Actual real life problem
I’ve got a .NET (framework) MVC application (using EpiServer) where most (but not all) views are typed to a
Model of type
PageViewModel<T> where T: PageData. The feature to be implemented is to render a property of
PageData whenever we’re rendering a view that’s typed to
PageViewModel<T> where T: PageData, but do nothing for other views. A instance of
T is available on the model. The property should be rendered in the “root” of the page, and not besides the rest of the view specific rendering.
I see the following solutions to this “problem”:
- Use a
sectionin the root layout, and render into it from the sub view. This isn’t an option as the same thing should always be rendered, regardless of which subview it is, using this solution wouldn’t be DRY.
- Combine above with a typed parent layout of our subviews. Where the rendering into the section could be handled in the new parent layout. A better solution, but would make developers need to remember to use this layout. Perhaps not a big hassle, and could possibly be abstracted away. Probably the solution that will be used.
- Use a type guard in the root view that render the property in the correct place if the model is of type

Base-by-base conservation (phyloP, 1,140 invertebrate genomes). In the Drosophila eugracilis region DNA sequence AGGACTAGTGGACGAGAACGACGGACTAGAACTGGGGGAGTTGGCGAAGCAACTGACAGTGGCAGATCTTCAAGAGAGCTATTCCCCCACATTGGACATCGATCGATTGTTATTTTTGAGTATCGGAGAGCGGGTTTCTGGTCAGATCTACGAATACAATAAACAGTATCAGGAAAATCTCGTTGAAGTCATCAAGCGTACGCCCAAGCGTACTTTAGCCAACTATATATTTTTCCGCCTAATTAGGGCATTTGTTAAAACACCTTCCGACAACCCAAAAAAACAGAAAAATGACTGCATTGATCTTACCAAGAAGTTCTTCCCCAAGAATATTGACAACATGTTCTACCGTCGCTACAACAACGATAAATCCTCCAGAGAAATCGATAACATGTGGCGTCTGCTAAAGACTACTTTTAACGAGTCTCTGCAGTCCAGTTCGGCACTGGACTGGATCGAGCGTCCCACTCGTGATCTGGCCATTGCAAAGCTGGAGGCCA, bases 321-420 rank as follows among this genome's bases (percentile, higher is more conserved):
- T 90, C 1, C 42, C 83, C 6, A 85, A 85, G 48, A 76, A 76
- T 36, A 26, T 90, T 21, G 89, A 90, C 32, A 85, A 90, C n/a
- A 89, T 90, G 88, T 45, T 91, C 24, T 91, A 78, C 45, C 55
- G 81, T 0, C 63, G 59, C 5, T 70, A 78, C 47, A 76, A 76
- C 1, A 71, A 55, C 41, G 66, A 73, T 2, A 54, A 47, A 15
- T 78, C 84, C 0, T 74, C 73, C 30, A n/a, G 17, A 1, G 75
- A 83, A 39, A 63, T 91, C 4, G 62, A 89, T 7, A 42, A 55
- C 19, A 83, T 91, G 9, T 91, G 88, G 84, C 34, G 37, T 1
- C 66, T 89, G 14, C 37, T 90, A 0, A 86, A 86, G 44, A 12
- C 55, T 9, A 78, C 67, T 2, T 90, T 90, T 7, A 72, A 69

PageViewModel<T> where T: PageData(the model in the root is untyped, making it a dynamic).
Type guarding generic types in c#
The 3rd solution is what got me thinking about variance in C# and how I would handle it in this scenario.
The first approach would be to check if the model is of type
PageViewModel<PageData>, using something similar to
var propToRender = (Model as PageViewModel<PageData>)?.InnerModel.Prop. I mean we know that the generic parameter is always a type derived from
PageData, trying to upcast it like this makes sense right?
The problem is that variance doesn’t work like this in C#, it’s only valid if our model is exactly
PageViewModel<T> where T: PageData. The solution to this is to use a variance modifier when defining our
PageViewModel, the next problem is that variance modifiers aren’t available on generic classes. They are however available on interfaces. The solution being to create the interface
IPageViewModel<out T> where T: PageData and having our
PageViewModel implement it. the
out modifier in
PageViewModel<out T> means that
T is now covariant, meaning that it’s now possible to do
var propToRender = (Model as IPageViewModel<PageData>)?.InnerModel.Prop, which will be valid.
This is something that the compiler will generally help you with, except for these cases where your instance is previously cast to
The output from the contrived example below is the following, highlighting how this works.
- I’m a variant of variance.Container`1[variance.TypeParameterDerived] :)
- I’m not a variant of variance.Container`1[variance.TypeParameterBase] :(
- I’m a variant of variance.IContainer`1[variance.TypeParameterDerived] :)
- I’m a variant of variance.IContainer`1[variance.TypeParameterBase] :)
You may also use the
in keyword to make the generic parameter be